Prior to his untimely demise in 1956, Alfredo “Dino” Ferrari, the son of Enzo Ferrari, engineered a dual-overhead camshaft V-6 engine designed for both road and racing applications. Ferrari implemented this innovative engine in 1967, debuting it in a new car unveiled at the Turin Motor Show that year. The vehicle, named the Dino 206 GT, paid tribute to Enzo’s late son, showcasing Ferrari’s capability to compete with brands like Porsche by delivering a sports car at a more accessible price point while maintaining Italian style, flair, and drama.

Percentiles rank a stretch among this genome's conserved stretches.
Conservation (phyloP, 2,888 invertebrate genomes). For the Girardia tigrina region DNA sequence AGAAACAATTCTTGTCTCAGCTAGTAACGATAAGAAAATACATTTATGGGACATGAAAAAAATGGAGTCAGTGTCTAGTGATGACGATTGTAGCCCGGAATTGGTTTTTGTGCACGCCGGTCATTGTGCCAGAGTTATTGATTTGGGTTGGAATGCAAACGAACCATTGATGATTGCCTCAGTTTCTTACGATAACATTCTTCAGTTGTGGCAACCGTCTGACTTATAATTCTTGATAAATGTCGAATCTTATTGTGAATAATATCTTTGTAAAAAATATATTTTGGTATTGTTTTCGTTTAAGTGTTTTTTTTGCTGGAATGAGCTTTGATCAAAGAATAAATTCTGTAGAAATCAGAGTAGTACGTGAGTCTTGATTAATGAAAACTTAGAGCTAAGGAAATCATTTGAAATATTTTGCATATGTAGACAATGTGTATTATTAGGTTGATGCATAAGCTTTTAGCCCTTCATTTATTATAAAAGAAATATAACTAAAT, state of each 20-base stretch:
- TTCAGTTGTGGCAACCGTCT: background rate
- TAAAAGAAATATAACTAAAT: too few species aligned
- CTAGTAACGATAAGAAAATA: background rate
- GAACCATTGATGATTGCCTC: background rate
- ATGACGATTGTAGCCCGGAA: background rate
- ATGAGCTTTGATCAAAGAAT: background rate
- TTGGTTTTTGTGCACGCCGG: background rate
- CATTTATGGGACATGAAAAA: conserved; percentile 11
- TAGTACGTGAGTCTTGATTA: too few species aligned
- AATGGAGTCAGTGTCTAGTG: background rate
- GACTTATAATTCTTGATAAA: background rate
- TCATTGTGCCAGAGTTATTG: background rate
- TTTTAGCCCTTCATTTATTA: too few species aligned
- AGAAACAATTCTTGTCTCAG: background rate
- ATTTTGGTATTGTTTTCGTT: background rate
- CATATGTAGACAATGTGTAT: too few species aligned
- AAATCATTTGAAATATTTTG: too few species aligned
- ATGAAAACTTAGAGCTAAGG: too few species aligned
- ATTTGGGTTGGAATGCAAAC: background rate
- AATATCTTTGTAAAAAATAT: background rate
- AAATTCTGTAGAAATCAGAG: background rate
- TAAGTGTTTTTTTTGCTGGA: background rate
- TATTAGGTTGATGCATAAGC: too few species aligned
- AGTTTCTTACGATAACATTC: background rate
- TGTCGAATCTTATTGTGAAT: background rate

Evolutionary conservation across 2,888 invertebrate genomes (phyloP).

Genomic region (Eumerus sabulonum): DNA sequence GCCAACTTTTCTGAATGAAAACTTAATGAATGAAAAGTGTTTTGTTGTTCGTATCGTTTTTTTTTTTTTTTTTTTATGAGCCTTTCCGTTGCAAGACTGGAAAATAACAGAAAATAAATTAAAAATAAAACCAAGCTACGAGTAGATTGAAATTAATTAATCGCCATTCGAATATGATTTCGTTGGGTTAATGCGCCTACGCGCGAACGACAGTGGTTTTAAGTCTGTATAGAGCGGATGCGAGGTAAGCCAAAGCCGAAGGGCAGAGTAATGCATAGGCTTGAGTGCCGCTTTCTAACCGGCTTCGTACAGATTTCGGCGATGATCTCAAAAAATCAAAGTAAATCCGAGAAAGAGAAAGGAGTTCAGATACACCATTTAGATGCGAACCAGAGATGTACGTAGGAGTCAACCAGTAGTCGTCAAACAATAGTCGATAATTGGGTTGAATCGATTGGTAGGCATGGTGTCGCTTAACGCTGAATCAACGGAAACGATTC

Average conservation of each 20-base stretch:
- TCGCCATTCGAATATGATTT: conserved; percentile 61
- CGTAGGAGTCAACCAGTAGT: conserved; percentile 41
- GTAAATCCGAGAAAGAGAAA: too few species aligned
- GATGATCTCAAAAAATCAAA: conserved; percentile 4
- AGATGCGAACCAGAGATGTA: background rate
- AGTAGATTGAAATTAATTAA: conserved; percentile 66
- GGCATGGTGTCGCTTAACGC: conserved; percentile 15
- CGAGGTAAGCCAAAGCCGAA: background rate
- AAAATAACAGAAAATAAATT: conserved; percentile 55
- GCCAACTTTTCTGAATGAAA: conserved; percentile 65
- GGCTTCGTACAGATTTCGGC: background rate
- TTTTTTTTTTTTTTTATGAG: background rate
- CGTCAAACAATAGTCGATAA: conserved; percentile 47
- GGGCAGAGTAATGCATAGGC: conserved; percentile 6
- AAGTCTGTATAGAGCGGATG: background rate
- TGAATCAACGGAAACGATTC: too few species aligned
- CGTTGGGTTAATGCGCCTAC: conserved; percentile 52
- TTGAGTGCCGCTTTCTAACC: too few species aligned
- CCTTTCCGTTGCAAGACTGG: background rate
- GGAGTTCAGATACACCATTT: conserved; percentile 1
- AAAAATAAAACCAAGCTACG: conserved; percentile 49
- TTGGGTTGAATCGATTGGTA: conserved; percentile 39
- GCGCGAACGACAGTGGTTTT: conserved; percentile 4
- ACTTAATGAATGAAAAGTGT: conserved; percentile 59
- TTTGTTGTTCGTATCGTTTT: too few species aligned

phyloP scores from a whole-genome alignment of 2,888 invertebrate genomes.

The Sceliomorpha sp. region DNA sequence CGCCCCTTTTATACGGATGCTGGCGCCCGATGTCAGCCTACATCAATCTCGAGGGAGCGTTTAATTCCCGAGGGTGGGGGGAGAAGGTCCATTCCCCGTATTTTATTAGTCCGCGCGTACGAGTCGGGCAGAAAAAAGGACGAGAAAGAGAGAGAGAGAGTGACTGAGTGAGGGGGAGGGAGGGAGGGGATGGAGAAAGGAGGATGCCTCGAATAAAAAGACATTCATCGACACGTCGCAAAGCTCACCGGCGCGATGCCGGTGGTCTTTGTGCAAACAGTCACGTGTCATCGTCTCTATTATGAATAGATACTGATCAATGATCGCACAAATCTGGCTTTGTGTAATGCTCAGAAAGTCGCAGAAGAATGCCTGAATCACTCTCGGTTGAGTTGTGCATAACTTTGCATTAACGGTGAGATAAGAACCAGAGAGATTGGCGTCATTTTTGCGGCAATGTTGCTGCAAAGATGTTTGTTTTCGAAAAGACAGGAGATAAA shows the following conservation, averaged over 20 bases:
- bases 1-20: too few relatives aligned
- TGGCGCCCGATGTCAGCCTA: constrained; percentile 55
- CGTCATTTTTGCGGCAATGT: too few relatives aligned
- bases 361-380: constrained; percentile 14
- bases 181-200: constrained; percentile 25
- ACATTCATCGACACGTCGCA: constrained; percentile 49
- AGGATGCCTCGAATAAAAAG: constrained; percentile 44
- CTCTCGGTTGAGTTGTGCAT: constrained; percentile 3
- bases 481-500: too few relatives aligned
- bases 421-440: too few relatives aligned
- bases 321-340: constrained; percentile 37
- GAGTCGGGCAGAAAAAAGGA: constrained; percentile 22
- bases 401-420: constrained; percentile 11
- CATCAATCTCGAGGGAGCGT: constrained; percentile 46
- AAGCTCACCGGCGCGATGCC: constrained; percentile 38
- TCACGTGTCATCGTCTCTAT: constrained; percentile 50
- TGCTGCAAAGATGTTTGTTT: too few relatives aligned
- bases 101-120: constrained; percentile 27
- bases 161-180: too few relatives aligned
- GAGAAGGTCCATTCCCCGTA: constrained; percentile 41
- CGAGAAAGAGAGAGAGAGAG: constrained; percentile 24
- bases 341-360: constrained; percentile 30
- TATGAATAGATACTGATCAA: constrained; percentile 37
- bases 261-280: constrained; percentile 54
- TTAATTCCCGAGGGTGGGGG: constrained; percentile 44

After the production of 154 Dino 206s, Ferrari introduced the Dino 246 GT and GTS in 1969. Featuring a larger 2.4-liter V-6 engine, this iteration produced 15 additional horsepower compared to its 2.0-liter predecessor, resulting in a noticeably faster performance. The upgraded Dino could accelerate to 60 mph in just over eight seconds.
The Dino 246 exhibited exceptional weight distribution, thanks in part to its mid-mounted engine. From 1971 to 1974, Ferrari produced the final version of the Dino, known as the “E Series.” These Dinos were equipped with dual-Weber DCNF7 carburettors, boosting the top speed to 149 mph. The interior underwent revisions, featuring a redesigned dashboard that accommodated a radio and sliding heater controls.